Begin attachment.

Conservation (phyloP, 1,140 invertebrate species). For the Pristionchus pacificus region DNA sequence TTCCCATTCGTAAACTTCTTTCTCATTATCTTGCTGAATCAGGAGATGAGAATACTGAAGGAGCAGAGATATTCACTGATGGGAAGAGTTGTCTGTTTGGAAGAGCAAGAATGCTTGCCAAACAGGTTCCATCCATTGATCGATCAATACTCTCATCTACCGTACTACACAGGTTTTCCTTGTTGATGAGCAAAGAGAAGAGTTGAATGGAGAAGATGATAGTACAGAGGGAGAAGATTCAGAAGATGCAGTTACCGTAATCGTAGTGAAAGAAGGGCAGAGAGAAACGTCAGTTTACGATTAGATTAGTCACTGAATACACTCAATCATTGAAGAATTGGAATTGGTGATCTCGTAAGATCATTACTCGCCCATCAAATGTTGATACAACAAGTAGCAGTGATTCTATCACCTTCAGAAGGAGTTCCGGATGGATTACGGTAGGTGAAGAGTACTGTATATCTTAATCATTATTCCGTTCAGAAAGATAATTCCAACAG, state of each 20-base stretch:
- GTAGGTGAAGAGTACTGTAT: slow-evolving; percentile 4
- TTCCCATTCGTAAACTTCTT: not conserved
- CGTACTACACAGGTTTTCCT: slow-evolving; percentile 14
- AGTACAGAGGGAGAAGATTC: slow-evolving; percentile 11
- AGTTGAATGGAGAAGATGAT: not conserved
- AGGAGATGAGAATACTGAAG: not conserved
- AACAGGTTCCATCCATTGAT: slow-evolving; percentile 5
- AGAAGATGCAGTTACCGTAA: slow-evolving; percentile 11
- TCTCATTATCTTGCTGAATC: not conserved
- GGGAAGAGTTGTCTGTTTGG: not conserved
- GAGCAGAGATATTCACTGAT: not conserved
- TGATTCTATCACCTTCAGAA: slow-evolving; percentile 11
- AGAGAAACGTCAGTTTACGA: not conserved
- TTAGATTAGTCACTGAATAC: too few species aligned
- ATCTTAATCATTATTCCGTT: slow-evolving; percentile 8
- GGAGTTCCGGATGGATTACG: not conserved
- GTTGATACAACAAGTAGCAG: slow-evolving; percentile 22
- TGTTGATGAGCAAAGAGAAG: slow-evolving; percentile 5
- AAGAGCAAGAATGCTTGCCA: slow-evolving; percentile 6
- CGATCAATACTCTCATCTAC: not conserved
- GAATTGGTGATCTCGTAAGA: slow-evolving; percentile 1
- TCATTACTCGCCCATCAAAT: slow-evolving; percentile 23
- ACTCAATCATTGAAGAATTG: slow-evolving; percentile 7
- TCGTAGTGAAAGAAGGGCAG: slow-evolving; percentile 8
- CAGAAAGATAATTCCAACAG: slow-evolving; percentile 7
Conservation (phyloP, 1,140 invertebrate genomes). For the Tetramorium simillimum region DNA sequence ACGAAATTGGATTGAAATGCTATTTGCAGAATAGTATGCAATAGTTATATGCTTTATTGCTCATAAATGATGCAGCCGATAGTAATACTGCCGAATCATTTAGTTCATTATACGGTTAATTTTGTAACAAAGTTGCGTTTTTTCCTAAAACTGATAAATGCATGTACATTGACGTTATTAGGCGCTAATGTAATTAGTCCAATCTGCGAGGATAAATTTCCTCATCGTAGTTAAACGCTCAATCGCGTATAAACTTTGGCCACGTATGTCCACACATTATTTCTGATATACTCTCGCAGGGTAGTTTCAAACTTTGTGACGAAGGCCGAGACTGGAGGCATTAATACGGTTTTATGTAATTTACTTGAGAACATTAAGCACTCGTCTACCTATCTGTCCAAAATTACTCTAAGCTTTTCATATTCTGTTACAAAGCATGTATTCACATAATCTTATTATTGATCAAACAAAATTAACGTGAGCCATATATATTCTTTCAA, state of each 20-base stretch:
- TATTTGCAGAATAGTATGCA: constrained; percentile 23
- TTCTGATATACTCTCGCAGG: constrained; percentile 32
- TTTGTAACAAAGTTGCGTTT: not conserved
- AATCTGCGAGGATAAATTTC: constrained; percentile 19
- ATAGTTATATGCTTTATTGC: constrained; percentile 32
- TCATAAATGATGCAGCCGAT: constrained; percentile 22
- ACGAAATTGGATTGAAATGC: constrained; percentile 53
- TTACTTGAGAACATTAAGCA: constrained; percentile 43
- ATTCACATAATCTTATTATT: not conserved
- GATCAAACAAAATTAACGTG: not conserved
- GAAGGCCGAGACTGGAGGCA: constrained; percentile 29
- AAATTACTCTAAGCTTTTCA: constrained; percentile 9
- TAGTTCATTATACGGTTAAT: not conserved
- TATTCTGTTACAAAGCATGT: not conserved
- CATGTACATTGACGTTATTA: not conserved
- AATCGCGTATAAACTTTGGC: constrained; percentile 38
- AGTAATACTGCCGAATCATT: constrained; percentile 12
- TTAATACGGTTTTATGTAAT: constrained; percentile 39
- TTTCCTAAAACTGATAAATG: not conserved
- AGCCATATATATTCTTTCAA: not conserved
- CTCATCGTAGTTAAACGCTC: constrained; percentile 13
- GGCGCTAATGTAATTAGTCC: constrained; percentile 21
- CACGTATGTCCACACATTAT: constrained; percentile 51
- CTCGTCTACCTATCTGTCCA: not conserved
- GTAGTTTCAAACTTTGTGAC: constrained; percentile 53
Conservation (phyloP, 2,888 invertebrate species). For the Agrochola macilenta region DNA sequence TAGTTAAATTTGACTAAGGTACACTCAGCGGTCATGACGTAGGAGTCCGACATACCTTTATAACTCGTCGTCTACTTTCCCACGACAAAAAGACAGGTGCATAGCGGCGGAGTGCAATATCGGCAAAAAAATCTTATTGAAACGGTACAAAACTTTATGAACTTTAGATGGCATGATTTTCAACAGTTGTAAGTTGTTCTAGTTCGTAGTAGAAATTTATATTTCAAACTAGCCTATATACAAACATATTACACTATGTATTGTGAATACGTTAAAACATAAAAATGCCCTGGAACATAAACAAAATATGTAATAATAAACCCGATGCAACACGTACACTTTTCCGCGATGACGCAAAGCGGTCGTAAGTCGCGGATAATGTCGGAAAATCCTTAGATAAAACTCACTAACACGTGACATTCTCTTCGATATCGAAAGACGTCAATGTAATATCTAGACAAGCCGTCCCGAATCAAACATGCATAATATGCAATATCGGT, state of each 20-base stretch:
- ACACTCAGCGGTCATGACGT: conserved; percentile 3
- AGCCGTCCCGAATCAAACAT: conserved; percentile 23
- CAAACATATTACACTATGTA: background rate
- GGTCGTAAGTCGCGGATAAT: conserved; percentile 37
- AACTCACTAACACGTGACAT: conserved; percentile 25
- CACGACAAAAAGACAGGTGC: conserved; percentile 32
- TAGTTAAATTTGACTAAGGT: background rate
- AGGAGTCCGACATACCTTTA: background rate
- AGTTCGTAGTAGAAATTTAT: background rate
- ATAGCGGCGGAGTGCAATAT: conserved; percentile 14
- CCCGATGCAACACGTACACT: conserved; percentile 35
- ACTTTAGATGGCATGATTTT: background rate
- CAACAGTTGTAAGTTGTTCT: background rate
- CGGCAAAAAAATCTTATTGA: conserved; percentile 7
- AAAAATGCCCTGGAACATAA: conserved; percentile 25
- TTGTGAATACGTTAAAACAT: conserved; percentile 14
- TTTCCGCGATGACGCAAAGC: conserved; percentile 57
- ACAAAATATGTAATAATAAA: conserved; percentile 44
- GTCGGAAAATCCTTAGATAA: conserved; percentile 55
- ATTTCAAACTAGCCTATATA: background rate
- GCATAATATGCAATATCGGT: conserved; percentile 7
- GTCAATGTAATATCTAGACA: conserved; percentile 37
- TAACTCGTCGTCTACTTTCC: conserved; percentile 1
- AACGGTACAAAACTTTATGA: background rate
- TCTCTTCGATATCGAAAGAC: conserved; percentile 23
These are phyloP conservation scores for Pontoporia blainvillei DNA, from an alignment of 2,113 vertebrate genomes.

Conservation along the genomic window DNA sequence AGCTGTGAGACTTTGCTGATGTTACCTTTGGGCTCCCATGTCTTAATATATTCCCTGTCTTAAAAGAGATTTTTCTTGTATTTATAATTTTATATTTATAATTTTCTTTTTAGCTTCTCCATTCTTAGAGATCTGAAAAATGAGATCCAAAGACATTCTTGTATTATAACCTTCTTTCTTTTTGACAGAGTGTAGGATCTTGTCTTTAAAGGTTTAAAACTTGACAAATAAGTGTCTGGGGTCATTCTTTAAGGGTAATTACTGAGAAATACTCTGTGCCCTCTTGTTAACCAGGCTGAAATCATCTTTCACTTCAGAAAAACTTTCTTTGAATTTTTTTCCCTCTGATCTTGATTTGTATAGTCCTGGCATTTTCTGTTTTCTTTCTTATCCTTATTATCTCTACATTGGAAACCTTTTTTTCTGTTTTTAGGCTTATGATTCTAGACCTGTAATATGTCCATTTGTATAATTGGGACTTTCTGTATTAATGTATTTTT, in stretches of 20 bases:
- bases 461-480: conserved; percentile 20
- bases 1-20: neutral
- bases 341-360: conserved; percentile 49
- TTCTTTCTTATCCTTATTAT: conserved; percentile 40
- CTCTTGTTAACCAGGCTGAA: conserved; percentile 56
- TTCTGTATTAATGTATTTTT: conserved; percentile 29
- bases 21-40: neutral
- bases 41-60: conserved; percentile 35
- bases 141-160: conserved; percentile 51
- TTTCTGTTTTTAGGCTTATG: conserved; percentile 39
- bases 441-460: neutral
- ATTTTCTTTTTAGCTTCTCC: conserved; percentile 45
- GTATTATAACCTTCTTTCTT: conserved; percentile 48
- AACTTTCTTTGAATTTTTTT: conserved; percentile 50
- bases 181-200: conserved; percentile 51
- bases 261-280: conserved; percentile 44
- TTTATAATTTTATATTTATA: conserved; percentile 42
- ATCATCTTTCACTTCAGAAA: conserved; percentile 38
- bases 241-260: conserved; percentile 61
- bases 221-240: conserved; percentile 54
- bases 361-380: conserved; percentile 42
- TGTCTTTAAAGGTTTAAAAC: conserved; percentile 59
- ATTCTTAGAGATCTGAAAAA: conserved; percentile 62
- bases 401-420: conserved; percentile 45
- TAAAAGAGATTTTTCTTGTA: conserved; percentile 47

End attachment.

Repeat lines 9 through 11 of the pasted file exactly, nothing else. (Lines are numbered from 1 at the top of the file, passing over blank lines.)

- AGAAGATGCAGTTACCGTAA: slow-evolving; percentile 11
- TCTCATTATCTTGCTGAATC: not conserved
- GGGAAGAGTTGTCTGTTTGG: not conserved